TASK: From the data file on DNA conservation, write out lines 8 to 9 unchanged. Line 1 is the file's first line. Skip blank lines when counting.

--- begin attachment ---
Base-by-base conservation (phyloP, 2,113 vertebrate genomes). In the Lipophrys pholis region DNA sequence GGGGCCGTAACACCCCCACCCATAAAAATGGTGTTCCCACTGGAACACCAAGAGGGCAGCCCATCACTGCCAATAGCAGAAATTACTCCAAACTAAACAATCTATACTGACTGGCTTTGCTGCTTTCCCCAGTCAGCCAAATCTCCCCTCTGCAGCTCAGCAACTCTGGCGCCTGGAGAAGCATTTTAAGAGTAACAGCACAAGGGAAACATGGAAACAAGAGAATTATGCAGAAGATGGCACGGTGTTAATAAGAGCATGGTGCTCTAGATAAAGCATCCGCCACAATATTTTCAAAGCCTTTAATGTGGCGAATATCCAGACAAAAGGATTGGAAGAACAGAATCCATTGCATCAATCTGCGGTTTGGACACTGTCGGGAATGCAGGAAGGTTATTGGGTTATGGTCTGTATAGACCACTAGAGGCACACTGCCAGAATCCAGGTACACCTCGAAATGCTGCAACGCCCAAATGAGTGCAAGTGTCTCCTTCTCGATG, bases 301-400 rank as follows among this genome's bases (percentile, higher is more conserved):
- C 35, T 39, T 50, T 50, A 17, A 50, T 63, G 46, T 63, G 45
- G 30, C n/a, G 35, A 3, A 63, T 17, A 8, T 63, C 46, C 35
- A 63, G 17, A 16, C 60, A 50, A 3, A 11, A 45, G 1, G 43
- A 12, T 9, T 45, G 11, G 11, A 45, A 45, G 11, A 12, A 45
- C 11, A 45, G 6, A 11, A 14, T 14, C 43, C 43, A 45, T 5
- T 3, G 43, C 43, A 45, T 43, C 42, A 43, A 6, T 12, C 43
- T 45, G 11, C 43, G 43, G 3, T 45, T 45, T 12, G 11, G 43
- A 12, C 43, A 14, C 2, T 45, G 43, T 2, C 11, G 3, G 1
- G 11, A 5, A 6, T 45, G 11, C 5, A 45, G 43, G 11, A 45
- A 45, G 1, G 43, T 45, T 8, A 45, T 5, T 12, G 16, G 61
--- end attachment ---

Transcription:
- T 45, G 11, C 43, G 43, G 3, T 45, T 45, T 12, G 11, G 43
- A 12, C 43, A 14, C 2, T 45, G 43, T 2, C 11, G 3, G 1